Nicholas Hawksmoor

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Nicholas Hawksmoor (probably 1661 - 25 March 1736) was a British architect born in Nottinghamshire, probably in East Drayton[1].

His career formed the brilliant middle link in Britain's trio of great baroque architects. Hawksmoor was characterised by Howard Colvin as "more assured in his command of the classical vocabulary than the untrained Vanbrugh, more imaginative in his vision than the intellectual Wren." From about 1684 to about 1700 Hawksmoor worked with his teacher, Christopher Wren, on projects including Chelsea Hospital, St. Paul's Cathedral, Hampton Court Palace and Greenwich Hospital. Thanks to Wren's influence as Surveyor-General, the modest and diffident Hawksmoor was named Clerk of the Works at Kensington Palace (1689) and Deputy Surveyor of Works at Greenwich (1705). In 1718, when Wren was superseded by the new, amateur Surveyor, William Benson, Hawksmoor was deprived of his double post to provide places for Benson's brother, a bitter blow. "Poor Hawksmoor," wrote Vanbrugh in 1721. "What a Barbarous Age... What wou'd Monsr. Colbert in France have given for such a man?"

He then worked for a time with Sir John Vanbrugh, helping him build Blenheim Palace for John Churchill, 1st Duke of Marlborough, where he took charge after Vanbrugh's final break with the demanding Duchess of Marlborough, and Castle Howard for Charles Howard, later the 3rd Earl of Carlisle. There is no doubt that Hawksmoor brought to the brilliant amateur the professional grounding he had received from Wren, and in Colvin's words, "enabled Vanbrugh's heroic designs to be translated into actuality."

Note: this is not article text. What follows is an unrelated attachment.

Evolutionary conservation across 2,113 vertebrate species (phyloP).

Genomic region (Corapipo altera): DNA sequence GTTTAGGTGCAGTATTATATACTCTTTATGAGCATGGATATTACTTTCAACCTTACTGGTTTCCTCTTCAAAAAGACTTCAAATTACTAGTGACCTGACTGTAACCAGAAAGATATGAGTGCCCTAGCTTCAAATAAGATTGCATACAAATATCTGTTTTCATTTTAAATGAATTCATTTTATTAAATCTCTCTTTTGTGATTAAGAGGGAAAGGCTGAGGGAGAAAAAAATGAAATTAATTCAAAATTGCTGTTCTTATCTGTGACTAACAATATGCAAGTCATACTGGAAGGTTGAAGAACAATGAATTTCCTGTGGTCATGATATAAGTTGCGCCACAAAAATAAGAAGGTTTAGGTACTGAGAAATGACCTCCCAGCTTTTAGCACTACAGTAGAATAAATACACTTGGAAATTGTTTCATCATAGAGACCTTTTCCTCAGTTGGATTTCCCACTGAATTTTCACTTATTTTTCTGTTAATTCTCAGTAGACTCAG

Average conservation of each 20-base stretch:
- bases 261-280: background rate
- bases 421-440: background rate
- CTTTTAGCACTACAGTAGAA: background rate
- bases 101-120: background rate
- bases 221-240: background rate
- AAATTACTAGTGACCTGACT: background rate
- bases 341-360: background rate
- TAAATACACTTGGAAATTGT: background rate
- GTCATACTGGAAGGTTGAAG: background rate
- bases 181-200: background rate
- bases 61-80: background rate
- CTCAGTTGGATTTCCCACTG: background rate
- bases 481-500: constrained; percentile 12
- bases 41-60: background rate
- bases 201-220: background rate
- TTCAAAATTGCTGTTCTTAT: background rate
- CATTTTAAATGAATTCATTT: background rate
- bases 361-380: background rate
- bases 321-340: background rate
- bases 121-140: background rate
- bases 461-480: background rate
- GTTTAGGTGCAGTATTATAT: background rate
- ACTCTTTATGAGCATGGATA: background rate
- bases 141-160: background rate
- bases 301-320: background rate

In 1702, Hawksmoor designed the baroque country house of Easton Neston in Northamptonshire for Sir William Fermor. This is the only country house for which he was the sole architect, though he extensively remodelled Ockham House for the Lord Chief Justice King (now mostly destroyed). Perhaps fortunately, Easton Neston was not completed as he intended, for the symmetrical unexecuted flanking wings and entrance colonnade were very much in the style of John Vanbrugh; whereas the house as it stands is pure innovative Hawksmoor at his finest.

In 1713 Hawksmoor was commissioned to complete King's College, Cambridge[2], the scheme consisted of a Fellows' Building along King's Parade, and opposite the Chapel a monumental range of buildings containing the Great Hall, kitchens and to the south of that the library and Provost's Lodge. Wooden models and plans of the scheme survive, but it proved too expensive and Hawksmoor produced a second scaled down design. But the college that had invested heavily in the South Sea Company lost their money when the 'bubble' burst in 1720. The result was that Hawksmoor's scheme would never be executed, the college was finished later in the 18th century by James Gibbs and early in the 19th century by William Wilkins.

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